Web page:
Tuesday, November 19, 2013

Isolation: A Dark Enemy (Part 1)

I have a friend that walks through my door whenever life begins to get tough.  He knocks loud and clear as I bend over vomit or pour over doctor's bills.  He finds me in the operating room at the hospital, and in the loud nursery at church with the other moms.  He shows up at baby showers, and even interrupts me as I mindlessly scan Facebook.

His name is familiar to all --  Isolation. 

And he doesn’t just stand knocking on an unanswered door.  I am guilty, regularly, of eagerly letting him in. 


It is the deep, dark, pit that screams that no one understands, no one cares, no one has ever walked this road before.

Isolation refuses comfort, disdaining the joys of others.

Isolation is a lonely, desperate, hopeless place that requires work – hard work – to get out of.

And the scariest part about it – I put myself there.  And I keep myself there. 

Isolation comes when I look at my life, my situation, and it all seems so complicated, so unusual,  so UNFAIR.  I paint a picture of other moms, whether real or fictitious, who I’ve determined have it easier.  Have it better.    I compare the best of others' circumstances with the worst of my own, and I withdraw, resent, and inevitably, choose isolation.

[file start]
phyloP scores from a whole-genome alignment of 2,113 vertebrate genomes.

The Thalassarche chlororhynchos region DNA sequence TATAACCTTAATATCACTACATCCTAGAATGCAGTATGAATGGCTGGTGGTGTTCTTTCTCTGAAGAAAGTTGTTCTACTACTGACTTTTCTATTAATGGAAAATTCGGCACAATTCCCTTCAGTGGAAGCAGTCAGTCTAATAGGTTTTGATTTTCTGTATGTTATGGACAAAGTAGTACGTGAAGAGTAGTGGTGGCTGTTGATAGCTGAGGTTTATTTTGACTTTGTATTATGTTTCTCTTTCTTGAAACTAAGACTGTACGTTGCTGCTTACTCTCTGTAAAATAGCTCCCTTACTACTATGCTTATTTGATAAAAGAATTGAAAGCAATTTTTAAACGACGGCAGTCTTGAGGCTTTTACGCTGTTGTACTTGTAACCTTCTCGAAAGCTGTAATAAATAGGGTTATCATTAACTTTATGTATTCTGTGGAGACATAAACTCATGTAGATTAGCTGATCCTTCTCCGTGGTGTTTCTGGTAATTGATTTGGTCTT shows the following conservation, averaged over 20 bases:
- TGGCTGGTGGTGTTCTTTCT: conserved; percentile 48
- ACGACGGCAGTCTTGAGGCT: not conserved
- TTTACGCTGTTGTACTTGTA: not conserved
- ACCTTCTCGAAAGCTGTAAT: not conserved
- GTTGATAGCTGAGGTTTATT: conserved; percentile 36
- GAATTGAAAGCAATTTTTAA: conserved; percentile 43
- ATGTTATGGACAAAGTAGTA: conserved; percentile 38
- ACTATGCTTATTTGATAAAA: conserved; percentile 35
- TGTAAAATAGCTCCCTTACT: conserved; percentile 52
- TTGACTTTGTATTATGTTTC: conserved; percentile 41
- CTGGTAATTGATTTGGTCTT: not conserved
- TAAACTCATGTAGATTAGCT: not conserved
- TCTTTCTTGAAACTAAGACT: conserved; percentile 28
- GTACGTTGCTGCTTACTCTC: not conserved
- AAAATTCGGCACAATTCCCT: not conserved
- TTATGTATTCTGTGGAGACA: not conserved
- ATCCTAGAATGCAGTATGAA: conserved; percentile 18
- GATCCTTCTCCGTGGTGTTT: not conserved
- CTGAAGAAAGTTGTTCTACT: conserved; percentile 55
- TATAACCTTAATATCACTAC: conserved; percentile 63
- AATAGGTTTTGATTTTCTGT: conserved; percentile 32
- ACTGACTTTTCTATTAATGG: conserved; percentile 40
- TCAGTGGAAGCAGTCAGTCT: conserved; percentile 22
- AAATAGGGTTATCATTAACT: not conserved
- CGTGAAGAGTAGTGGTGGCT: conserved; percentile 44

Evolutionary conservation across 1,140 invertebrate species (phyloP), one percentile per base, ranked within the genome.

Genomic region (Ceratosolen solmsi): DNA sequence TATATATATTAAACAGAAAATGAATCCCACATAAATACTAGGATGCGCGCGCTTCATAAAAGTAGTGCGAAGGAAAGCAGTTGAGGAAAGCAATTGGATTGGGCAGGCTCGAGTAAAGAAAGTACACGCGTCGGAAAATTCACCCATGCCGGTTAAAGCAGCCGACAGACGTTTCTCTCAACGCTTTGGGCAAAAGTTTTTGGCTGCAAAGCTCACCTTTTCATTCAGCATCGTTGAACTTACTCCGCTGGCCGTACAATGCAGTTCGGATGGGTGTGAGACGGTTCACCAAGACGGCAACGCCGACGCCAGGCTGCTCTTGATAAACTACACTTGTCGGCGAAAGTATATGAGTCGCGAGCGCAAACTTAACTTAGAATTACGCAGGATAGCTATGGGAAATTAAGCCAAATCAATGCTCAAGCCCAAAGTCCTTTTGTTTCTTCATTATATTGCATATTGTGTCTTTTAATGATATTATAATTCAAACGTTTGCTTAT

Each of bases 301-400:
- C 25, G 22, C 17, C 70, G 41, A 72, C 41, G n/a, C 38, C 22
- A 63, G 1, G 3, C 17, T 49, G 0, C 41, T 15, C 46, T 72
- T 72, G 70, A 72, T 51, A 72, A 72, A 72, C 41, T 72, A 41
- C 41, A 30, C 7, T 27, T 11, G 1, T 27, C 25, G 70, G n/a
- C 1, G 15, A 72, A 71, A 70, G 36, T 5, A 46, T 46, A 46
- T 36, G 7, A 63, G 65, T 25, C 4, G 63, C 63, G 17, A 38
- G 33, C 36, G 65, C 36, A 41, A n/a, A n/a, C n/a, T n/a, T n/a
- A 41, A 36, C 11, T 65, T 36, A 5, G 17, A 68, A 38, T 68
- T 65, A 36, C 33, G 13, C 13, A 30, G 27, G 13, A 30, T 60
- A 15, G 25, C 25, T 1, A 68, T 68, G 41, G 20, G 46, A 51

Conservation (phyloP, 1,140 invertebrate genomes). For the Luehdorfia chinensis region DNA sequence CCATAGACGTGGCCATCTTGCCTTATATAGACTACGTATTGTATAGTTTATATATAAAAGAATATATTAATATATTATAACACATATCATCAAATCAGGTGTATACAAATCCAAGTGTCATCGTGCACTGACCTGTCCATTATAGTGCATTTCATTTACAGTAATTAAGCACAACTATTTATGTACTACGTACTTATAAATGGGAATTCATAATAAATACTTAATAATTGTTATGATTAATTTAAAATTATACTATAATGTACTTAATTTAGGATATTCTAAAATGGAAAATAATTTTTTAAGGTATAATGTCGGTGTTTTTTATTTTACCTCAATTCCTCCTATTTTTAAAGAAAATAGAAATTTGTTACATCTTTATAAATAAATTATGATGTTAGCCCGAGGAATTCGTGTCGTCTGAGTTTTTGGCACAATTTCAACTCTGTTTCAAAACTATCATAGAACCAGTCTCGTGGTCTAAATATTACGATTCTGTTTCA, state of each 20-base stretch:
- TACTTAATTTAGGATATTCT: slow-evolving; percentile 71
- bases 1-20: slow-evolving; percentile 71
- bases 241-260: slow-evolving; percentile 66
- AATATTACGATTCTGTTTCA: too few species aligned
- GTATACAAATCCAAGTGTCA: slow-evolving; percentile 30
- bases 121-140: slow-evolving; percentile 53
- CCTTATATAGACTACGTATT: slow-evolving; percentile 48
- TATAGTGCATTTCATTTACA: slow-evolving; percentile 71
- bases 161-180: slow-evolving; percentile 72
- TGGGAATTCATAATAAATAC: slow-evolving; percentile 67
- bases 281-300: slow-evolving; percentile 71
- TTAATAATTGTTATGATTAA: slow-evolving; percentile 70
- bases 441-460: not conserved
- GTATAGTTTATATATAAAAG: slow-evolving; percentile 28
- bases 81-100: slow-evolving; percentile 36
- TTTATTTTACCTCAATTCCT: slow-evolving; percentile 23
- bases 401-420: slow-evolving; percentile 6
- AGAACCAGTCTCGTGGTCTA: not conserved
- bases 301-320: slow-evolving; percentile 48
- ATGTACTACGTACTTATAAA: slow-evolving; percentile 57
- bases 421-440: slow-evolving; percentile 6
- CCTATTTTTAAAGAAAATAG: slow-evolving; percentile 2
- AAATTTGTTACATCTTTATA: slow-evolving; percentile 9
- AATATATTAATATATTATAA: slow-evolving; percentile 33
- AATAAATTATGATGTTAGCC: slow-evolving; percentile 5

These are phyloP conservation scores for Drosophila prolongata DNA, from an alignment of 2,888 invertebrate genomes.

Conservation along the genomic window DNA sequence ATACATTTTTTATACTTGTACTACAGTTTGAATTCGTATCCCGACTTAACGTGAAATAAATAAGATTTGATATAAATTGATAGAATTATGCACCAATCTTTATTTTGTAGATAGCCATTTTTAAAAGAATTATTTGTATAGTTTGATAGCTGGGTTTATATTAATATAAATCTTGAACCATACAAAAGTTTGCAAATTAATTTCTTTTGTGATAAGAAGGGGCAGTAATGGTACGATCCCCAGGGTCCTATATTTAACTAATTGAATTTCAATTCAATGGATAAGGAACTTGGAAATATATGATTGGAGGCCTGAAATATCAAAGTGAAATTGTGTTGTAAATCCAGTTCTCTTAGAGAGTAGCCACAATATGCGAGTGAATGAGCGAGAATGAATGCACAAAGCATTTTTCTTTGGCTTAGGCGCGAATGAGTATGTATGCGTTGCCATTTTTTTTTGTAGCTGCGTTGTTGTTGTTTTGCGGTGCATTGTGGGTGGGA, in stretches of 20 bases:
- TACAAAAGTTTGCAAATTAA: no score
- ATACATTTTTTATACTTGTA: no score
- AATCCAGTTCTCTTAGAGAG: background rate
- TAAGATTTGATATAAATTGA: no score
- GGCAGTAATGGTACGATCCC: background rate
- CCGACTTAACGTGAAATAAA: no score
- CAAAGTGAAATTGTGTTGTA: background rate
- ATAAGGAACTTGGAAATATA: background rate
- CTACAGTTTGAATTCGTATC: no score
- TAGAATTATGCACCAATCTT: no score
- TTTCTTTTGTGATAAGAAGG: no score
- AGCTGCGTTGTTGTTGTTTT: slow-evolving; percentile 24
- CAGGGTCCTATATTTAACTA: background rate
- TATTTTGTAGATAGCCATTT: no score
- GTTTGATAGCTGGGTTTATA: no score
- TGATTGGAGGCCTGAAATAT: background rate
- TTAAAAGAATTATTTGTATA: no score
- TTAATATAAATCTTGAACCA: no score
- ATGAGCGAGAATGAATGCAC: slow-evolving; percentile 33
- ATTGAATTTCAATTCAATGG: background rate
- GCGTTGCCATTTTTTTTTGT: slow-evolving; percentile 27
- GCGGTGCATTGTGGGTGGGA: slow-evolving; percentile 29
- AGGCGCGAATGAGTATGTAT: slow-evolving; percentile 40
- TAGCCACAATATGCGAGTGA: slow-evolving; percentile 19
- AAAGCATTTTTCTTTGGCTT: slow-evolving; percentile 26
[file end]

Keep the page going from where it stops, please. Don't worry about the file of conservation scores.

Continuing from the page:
Isolation doesn’t play favorites.  It affects everyone – anyone who is willing to focus on their circumstances long enough to think they’re alone.

It manifests itself in attitudes like this:

They couldn’t understand.  They’re in a different life stage.
She has what I’ve prayed for forever.
No one has a child like mine.  A family like mine. A budget like mine. A boss like mine.  A past like mine.  A future like mine.
Yeah, but, at least you have (fill in the blank…)

It seems harmless, it seems reasonable, it almost seems strangely comforting, to arrogantly assume that no one can understand.  But isolation comes at great cost.

In fact, ISOLATION is one of the greatest dangers of the church. 

The great Charles Spurgeon knew it, when he penned:  “Satan hates Christian fellowship; it is his policy to keep Christians apart. Anything which can divide saints from one another he delights in. He attaches far more importance to godly intercourse than we do. Since union is strength, he does his best to promote separation.”
And what better way to promote separation among Christians, than for the Christian himself to pull away?  Because isolated people are hurt people – people who believe that others, and ultimately God – cannot relate nor help.   And too often, isolated people don’t actually want help.  They prefer to stay isolated.  In a strange, backwards way, isolation carries with it a subtle pride in the fact that no one can understand.

But isolation is always self-destructive.  The isolated person cuts herself off from the life-giving community that God intended.  She continues to grow bitter, alienated, and unable and unwilling to receive help and comfort. 

But there is hope.  There is always hope – even for the most isolated of people. 

If you’ve ever felt isolated, alone, unknown – would you join me for the next few weeks as we consider the great God who fashioned us for community?  He is calling us out of isolation and into joyful, knowable, unified relationships with others.